Spicing up our lives...

Driving me nuts, yes sir

The gold rush!

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Surely, there is a lot to buy in Dubai!

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Note : Here is my earlier post on Dubai on Itchy Feet – Dubai and the -est obsession

Dubai and the -est obsession

Pointing out through the window of his living room, G said, See that building there, the one with all the cranes…. that is going to be the tallest building in the world. I am guessing the look on my face said ‘how interesting, yaaaaawn’. Dubai is suddenly obsessed with being and building the largest, the biggest, the mostest, he explained. The new airport coming up is supposed to be the largest in the world. There we go again, I thought.

The next day, on the open top hop-on-hop-off bus, the guide shreiked into the mike at intervals of five minutes, pointing and waving franctically (she was in a state of feverish excitement, you must understand) – this building you see is going to be the tallest in the world when it is completed in 2009. And she added, there is provision on the top to add on more floors in case any other building in the world overtakes this one, so our Dubai always has the tallest building in the world. How reassuring.

Then we were treated to the sight of the eighth tallest building in the world, the guide trilling on with the names and exact heights of each of the seven taller than this one. No, I do not exaggerate. The heights, down to the last inch or whatever it takes to be on that list.

This is a land obsessed with creating. And why not? the city itself was created out of nothingness – this lot of buildings here, this was just sand two years ago… And to think I found Singapore fake. Everything in Dubai is created to attract attention – snow and ski slopes inside a shopping mall, Christmasy decorations and teddy bears (or were they polar bears?) in red coats singing Merry Christmas in an Islamic country, a hotel built on reclaimed land to resemble a sail-boat (this, the Burj Al Arab, incidentally is not among the -est buildings, but it does happen to be the only seven star hotel in the world. So there).

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But I am not complaining. I loved it all… Camels in pink and yellow, the dumb looks on their faces intact in The Camel Company. Breath-taking sunsets along the beach, the sails of the Burj Al Arab hotel, magically opening up to the sun in front of your eyes.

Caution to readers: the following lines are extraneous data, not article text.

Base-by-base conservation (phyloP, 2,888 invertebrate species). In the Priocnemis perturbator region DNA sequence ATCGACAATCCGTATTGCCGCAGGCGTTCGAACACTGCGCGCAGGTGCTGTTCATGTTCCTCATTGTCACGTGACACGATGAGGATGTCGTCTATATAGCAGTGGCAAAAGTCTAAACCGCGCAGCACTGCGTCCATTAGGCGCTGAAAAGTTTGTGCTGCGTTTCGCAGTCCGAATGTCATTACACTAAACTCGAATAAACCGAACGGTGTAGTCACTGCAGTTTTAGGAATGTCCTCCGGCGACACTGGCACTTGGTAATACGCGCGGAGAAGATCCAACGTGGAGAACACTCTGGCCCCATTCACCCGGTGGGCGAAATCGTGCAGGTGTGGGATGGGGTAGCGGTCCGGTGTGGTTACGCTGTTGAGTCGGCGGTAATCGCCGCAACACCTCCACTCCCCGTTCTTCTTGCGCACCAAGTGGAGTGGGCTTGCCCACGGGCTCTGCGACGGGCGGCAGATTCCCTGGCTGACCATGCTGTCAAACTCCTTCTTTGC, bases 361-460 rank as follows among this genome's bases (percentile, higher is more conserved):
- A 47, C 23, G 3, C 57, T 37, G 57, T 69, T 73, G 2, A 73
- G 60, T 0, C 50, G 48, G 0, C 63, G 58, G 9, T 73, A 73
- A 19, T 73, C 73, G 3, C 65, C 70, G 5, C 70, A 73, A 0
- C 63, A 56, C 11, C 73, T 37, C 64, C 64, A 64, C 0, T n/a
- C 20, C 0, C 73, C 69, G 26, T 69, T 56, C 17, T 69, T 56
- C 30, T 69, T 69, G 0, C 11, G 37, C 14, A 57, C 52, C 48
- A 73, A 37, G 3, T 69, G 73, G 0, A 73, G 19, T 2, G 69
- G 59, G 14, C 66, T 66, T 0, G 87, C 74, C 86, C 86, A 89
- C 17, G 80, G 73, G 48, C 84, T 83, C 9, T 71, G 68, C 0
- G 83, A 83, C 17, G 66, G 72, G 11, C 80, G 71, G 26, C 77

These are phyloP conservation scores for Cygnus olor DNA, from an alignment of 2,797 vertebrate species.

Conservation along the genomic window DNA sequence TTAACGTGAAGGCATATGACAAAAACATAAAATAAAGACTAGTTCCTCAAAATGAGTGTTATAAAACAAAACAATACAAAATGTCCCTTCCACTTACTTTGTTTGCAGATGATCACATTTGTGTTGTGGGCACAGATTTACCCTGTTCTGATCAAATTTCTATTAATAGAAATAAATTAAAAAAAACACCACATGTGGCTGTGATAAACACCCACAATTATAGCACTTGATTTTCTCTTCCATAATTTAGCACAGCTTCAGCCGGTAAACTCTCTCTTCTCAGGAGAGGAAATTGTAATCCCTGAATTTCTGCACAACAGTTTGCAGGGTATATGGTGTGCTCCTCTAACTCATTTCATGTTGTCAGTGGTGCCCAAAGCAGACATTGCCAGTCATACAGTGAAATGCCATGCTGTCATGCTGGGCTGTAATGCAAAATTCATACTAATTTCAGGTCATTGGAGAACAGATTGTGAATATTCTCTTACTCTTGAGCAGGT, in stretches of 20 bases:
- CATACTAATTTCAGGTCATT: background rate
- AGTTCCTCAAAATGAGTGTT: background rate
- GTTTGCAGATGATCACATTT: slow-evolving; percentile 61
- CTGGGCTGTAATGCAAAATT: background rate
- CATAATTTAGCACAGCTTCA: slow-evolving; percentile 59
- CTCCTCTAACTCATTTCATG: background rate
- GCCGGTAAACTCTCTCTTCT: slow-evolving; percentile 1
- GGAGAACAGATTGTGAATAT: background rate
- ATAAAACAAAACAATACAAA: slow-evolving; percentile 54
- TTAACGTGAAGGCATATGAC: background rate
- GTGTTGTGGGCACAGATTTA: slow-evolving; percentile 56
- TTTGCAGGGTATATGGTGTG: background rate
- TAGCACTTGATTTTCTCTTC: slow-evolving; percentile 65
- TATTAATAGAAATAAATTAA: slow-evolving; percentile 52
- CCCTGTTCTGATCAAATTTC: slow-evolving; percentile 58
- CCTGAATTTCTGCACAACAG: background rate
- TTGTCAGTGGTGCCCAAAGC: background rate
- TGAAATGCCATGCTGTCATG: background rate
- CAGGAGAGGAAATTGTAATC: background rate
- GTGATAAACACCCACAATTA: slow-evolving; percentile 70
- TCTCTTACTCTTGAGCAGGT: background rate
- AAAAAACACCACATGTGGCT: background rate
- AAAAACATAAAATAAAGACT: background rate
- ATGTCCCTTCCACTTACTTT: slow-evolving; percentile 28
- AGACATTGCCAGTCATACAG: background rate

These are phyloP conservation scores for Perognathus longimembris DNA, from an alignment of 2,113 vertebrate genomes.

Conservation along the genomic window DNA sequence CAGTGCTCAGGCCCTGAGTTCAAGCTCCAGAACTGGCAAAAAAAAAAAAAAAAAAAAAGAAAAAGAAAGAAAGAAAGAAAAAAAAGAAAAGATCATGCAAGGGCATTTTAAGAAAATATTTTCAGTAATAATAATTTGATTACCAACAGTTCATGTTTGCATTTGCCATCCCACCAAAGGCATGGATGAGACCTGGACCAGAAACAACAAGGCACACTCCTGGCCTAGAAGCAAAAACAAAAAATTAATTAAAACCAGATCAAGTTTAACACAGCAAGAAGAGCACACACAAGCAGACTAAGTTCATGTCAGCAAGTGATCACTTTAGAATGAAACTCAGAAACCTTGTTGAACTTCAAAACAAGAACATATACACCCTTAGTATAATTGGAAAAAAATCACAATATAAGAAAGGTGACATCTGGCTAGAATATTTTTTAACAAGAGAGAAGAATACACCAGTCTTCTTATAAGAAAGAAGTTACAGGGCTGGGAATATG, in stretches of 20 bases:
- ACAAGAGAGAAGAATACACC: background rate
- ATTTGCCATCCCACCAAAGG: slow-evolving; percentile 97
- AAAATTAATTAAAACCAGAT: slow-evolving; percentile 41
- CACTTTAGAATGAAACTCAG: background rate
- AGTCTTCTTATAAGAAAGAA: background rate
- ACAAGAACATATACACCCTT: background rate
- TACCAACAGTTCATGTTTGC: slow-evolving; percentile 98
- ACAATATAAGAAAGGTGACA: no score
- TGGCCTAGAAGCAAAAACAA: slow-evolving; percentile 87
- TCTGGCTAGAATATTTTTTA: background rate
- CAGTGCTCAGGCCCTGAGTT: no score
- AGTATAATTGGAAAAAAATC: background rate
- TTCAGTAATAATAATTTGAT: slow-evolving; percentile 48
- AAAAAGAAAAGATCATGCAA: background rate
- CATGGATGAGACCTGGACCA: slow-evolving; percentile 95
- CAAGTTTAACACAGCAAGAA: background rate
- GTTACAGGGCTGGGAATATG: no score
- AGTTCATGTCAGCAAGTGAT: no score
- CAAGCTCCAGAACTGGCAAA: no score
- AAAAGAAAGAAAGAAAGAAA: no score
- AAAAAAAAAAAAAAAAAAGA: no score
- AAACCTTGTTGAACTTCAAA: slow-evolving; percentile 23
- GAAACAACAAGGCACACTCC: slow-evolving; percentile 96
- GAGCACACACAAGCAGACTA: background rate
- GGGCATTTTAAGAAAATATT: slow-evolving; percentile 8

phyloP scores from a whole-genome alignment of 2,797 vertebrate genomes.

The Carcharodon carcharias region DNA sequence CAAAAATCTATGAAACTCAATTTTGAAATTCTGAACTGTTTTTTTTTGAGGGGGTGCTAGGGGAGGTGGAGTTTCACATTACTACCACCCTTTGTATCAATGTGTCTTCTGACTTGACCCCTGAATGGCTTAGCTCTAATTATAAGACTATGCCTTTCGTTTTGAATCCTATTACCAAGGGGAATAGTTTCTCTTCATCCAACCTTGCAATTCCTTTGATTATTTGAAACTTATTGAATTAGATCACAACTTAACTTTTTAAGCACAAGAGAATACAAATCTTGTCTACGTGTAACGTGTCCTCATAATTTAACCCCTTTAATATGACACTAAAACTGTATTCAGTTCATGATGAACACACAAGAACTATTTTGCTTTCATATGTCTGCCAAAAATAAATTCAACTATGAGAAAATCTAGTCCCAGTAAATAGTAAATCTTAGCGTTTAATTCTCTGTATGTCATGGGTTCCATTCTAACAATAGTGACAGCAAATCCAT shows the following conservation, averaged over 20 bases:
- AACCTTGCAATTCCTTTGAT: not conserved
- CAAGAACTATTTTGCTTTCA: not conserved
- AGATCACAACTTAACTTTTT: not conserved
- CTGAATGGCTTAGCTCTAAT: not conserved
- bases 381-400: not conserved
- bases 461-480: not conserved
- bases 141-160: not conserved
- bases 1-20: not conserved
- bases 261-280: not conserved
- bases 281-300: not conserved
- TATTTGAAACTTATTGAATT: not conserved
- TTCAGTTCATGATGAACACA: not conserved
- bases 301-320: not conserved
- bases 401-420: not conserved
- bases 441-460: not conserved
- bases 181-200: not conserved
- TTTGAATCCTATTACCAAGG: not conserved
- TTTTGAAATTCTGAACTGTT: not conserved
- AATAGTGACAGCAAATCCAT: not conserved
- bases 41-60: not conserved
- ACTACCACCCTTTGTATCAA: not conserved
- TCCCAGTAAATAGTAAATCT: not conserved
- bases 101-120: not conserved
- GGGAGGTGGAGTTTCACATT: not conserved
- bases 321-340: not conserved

And then the sky turns pink

The creek with its traditional abras (tiny taxi boats) ferrying locals in a hurry and tourists with all the time on their hands across. Old and new mosques with tall minarets reaching to the very skies, the sun sitting like the flame on top of a candle, and beautful detailing in blue on the walls (with a lift inside to get to the top floor!)

Beauty in blue!

Minaret... or candle?

Crossing the creek

I cheerfully gave the desert safari a miss, keeping my tender back in mind. Instead, I hopped on to the tour bus and spent the day riding around the city, taking in the smells and sounds. And the unexpected bursts of colors everywhere in the desert city. And shivering slightly in the chilly breeze in the middle of the day. I spent the evenings at eating places by the creek, watching the city lights twinkle in the distance, looking up suddenly to catch the fireworks that go off in the city every night during the DSF.

Dubai is full of these surprises. Ignore the obvious, the cliches that Dubai has been selling hard and fast for a long time now – yes, even the shopping – scratch a little deeper and there is a surprisingly modest and fun Dubai.

Note : Did I say ignore the shopping? Expect my next post Dubai or not to buy up on Itchy Feet as soon as I find the time for it.

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Update : Read Jai Arjun’s Dubai Nuggets for more on Dubai’s state of perpetual wannabeness. …This is bizarrely appropriate, for more than anything else Dubai gives the impression of being perpetually in labour, straining to produce one of the great metropolises-cum-tourist centres.

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One more note : as promised – Dubai or not to buy? finally on Itchy Feet…